Into the eighth, and probably the most bizarre so far, story of the Holmes canon.
Following a request from a family friend to track down her husband who has been frequenting opium dens, Watson bumps into Holmes who is investigating the disappearance of Neville St. Clair, last seen by his wife through one of the upstairs of the den.
There is no sign of a body, but there are traces of blood and the man’s clothes and the only suspect for St. Clair’s disappearance is a beggar of repute in the City, Hugo Boone.
There are some books and short stories that are easy to review, because you can follow the story and the plot logically flows… and then there are the ones where you wonder how it reaches its conclusion. “The Man With The Twisted Lip” is one of those stories, made all the more difficult because you don’t want to give away any spoilers.
As in the previous story, you now get the feeling that Conan Doyle is hitting his stride with his creations. As with the previous “Adventures” stories, Watson and Holmes are not living in each others pockets, as is so often represented in other media, and there is less need for Holmes to explain his “method” to the audience. There is scope in this story for continuity points for Holmes – firstly, his talent for disguise and, secondly, his habit of taking narcotics.
Apart from two glaring clues, one recounted by Holmes of the initial police investigation and a second which will have more prominence for the story’s conclusion (as this provides the motive for the mystery), there is very little for Holmes, and indeed the audience, to go off. No wonder Holmes declares that he is “one of the most absolute fools in Europe” because if the world’s greatest consulting detective couldn’t string the clues together straight away (he stays awake overnight to put the puzzle together), what hope has the audience.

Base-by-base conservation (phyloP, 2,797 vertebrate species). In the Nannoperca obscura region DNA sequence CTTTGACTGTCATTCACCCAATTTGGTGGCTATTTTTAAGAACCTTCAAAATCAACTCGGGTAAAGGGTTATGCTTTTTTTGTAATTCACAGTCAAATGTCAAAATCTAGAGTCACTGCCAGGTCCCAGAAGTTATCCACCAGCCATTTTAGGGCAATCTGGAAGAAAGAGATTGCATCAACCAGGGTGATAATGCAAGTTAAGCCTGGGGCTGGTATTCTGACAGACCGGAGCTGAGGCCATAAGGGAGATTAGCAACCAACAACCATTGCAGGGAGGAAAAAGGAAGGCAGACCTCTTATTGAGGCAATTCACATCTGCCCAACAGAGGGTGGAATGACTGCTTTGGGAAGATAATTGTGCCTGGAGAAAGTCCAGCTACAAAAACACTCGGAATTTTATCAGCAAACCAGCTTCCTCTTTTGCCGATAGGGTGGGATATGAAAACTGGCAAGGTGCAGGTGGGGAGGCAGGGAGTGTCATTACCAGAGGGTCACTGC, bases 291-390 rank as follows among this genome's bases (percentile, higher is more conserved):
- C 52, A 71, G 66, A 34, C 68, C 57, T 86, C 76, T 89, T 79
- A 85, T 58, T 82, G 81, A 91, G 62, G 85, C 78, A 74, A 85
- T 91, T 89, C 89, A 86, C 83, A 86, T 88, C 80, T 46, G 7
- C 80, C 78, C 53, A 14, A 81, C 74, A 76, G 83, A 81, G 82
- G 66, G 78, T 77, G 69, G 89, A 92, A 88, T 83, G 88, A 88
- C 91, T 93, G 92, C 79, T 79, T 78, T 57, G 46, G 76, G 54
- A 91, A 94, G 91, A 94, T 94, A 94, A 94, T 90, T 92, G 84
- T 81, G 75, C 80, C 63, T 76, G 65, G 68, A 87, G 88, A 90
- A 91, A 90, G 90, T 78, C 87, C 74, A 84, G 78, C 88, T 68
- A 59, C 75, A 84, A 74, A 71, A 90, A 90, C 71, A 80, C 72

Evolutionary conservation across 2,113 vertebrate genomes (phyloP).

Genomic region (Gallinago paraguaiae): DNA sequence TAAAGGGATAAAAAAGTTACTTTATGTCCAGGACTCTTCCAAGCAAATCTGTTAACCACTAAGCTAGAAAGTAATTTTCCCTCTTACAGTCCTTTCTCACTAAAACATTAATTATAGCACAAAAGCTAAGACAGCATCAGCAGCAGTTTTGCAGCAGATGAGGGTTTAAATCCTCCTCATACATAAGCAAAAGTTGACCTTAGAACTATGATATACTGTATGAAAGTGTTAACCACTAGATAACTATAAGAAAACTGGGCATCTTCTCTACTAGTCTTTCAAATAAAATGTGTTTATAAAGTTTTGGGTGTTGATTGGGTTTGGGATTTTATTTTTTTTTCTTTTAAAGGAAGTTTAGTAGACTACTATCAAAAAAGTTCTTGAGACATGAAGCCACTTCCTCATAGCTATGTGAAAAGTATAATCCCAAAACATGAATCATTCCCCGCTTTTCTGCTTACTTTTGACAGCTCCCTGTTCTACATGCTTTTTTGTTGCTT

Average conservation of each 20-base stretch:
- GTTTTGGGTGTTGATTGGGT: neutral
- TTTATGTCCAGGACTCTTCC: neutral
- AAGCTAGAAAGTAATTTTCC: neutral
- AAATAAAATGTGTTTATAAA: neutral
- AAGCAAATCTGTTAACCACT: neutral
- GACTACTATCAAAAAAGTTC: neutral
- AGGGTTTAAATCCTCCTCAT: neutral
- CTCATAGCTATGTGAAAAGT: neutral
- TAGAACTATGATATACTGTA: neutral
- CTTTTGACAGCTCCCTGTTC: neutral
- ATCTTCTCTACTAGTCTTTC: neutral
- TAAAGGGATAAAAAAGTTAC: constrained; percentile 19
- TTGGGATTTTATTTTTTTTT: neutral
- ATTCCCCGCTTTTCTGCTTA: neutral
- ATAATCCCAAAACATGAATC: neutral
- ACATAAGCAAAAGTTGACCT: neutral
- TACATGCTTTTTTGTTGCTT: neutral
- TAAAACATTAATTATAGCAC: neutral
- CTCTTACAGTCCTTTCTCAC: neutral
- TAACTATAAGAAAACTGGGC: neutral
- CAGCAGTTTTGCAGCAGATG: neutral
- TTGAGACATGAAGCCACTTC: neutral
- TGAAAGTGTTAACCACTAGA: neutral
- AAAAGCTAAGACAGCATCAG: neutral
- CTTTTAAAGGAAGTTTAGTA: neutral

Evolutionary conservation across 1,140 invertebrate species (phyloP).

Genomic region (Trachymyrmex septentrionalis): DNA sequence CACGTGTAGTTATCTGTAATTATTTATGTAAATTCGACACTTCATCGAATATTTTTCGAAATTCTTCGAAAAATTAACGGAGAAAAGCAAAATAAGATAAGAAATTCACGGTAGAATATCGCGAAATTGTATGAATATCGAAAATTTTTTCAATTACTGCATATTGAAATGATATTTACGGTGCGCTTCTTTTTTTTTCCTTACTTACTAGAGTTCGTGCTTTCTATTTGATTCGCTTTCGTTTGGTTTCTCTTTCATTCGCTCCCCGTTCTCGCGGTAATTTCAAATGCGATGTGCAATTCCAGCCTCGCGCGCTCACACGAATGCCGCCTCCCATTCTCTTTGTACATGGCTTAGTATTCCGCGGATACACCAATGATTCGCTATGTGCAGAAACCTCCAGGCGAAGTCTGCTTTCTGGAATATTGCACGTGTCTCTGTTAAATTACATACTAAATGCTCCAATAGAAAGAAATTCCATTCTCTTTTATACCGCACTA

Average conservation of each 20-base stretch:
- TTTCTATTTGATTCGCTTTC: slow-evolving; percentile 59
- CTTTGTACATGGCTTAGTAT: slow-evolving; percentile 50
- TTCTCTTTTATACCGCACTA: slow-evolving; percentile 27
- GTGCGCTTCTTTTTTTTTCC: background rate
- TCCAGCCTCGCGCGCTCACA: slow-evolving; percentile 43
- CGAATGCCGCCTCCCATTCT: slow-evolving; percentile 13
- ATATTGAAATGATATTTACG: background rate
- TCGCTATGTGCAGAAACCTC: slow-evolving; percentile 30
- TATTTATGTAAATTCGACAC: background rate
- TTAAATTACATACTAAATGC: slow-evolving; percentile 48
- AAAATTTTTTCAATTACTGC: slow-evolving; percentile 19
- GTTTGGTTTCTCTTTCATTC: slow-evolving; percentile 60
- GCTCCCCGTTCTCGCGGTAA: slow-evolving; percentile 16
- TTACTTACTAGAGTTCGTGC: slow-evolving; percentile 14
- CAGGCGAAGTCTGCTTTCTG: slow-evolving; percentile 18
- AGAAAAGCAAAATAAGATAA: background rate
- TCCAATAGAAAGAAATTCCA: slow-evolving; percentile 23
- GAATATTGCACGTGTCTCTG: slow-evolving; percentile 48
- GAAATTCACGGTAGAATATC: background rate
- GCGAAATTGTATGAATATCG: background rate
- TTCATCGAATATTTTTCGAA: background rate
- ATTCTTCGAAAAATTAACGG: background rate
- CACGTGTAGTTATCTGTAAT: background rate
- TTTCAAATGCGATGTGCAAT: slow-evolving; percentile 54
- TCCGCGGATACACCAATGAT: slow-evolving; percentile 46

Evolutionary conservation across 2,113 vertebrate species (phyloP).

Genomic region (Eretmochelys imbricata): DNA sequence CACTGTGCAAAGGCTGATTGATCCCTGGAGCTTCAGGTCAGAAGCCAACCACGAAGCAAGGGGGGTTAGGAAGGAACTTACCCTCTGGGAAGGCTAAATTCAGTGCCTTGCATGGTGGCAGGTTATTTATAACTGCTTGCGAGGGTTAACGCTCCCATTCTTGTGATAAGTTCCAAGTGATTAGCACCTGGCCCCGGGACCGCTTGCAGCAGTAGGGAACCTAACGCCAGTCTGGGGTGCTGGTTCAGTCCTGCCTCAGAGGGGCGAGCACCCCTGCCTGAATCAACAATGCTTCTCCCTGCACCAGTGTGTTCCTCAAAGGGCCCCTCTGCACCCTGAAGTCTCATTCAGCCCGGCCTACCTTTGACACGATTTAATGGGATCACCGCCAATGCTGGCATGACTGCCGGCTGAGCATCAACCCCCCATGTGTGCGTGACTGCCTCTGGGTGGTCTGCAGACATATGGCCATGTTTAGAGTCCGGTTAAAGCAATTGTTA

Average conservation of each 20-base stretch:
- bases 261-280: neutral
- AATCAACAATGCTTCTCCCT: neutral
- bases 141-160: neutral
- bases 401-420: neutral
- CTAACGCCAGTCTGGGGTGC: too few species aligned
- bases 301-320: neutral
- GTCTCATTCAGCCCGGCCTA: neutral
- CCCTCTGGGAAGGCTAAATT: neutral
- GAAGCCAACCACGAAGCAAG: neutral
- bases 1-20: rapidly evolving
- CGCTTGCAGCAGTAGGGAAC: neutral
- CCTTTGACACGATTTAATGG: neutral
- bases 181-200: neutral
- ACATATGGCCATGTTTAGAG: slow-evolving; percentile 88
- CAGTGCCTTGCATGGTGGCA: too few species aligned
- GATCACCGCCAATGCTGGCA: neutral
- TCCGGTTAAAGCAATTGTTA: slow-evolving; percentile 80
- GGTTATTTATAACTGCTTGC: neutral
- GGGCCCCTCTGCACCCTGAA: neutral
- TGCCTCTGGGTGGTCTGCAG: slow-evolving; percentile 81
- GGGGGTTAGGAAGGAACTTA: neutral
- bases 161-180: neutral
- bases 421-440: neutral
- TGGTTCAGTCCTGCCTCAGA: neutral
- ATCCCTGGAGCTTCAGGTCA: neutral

The final revelation and resolution to this mystery comes over like some form of detective sleight of hand. That said, the two clues are in plain sight and when you read through the final recounting of what happened, as is now becoming common in these stories, you do get a bit of a Homer Simpson “D’oh!!!!” moment.
As I say earlier in this post, this is a bit of “non-review” because I can’t actually say too much to risk spoilers. Needless to say, on the face of it “The Man With The Twisted Lip” is a story that tricks the audience into thinking that it’s a harder story to fathom than what it actually is (by the end), plus you get the stereotypical Victorian detective story location of the Opium Den.
All in all, a clever story that is only seems clever in hindsight.
The next story in this challenge will be “The Adventure Of The Blue Carbuncle”.